Bellamy’s (ASX: BAL) announced disappointing full year results this year, with full year earnings declining 49.8% to $21.7m on the back of a challenging business backdrop in China. Revenue declined 21.6% on the previous year and the company needed to contend with substantial margin compression and the loss of $18m in China label sales. The gross margin improved, but the net margin was impacted by doubling marketing spend to 10.6% of revenue and a general rise in smaller costs (reported as “other expenses”). One positive in the results however is the company announcing 10-15% net revenue growth at a consistent EBITDA margin, an outlook which signals that management believes that the worst is over for Bellamy’s. Nevertheless, with the company worth $912m and only earning $21.7m this year, it remains to be seen whether this will be enough to appease investors.
Bellamy’s announced a sharp decline in full year profits this year (Credit: Natonic)
Bellamy’s can no longer advertise infant formula in the 0-12-month-old market segment, and China is set to favour domestic producers which it wants to obtain a 60% market share. Companies can be directly exposed to the Chinese growth story through either the daigou channel or direct business relationships. The daigou channel has been hit in recent times, with China now requiring people operating daigou businesses to acquire licences to operate daigou businesses in both China and the other country the operate in, meaning those companies are subject to the same taxation as normal businesses. This has hurt Australian businesses reliant on the daigou channel, since it increases the average effective rate of tax consumers in China pay on their goods, pricing some consumers out of the market.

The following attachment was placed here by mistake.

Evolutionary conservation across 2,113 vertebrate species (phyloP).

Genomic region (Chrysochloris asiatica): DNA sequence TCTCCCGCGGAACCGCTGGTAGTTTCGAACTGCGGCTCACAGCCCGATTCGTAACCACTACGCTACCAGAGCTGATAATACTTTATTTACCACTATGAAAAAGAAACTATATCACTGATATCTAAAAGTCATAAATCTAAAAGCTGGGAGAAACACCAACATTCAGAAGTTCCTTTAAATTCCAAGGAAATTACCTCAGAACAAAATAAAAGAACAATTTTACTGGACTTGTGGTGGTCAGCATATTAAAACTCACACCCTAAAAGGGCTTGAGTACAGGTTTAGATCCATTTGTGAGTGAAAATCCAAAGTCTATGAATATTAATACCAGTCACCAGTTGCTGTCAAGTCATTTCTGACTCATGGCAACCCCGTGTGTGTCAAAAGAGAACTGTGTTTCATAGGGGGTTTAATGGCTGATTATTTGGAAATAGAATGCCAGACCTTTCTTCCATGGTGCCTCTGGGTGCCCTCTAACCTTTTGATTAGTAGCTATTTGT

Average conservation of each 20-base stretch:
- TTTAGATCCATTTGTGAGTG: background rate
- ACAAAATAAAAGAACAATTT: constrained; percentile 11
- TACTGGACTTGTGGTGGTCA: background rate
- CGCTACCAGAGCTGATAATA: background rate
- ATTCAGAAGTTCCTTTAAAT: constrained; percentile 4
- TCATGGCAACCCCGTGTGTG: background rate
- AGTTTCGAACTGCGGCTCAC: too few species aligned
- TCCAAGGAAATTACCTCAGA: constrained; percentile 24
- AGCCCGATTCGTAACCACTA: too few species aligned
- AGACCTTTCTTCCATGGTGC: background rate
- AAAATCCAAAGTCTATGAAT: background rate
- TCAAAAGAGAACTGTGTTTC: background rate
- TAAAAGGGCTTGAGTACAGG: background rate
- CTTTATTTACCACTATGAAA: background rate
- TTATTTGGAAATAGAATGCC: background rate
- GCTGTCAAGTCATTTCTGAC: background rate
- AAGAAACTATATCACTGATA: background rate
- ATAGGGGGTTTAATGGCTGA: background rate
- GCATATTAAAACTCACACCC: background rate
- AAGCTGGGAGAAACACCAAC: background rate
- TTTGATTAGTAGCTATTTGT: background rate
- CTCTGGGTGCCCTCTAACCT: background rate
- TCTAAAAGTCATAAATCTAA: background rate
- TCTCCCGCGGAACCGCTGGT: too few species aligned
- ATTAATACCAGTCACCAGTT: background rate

This has also resulted in particularly bad effects for A2 Milk (ASX: A2M), Bubs Australia (ASX: BUB) and Blackmores (ASX: BKL). A2 Milk sold off earlier this year, as China ratcheted up regulations on the importation and advertising of foreign infant formula. For most of the milk producers, the adverse regulatory changes have been priced in. Nevertheless, stocks have still sold off as investors got increased clarity around the financial impact of the regulatory changes this reporting season.
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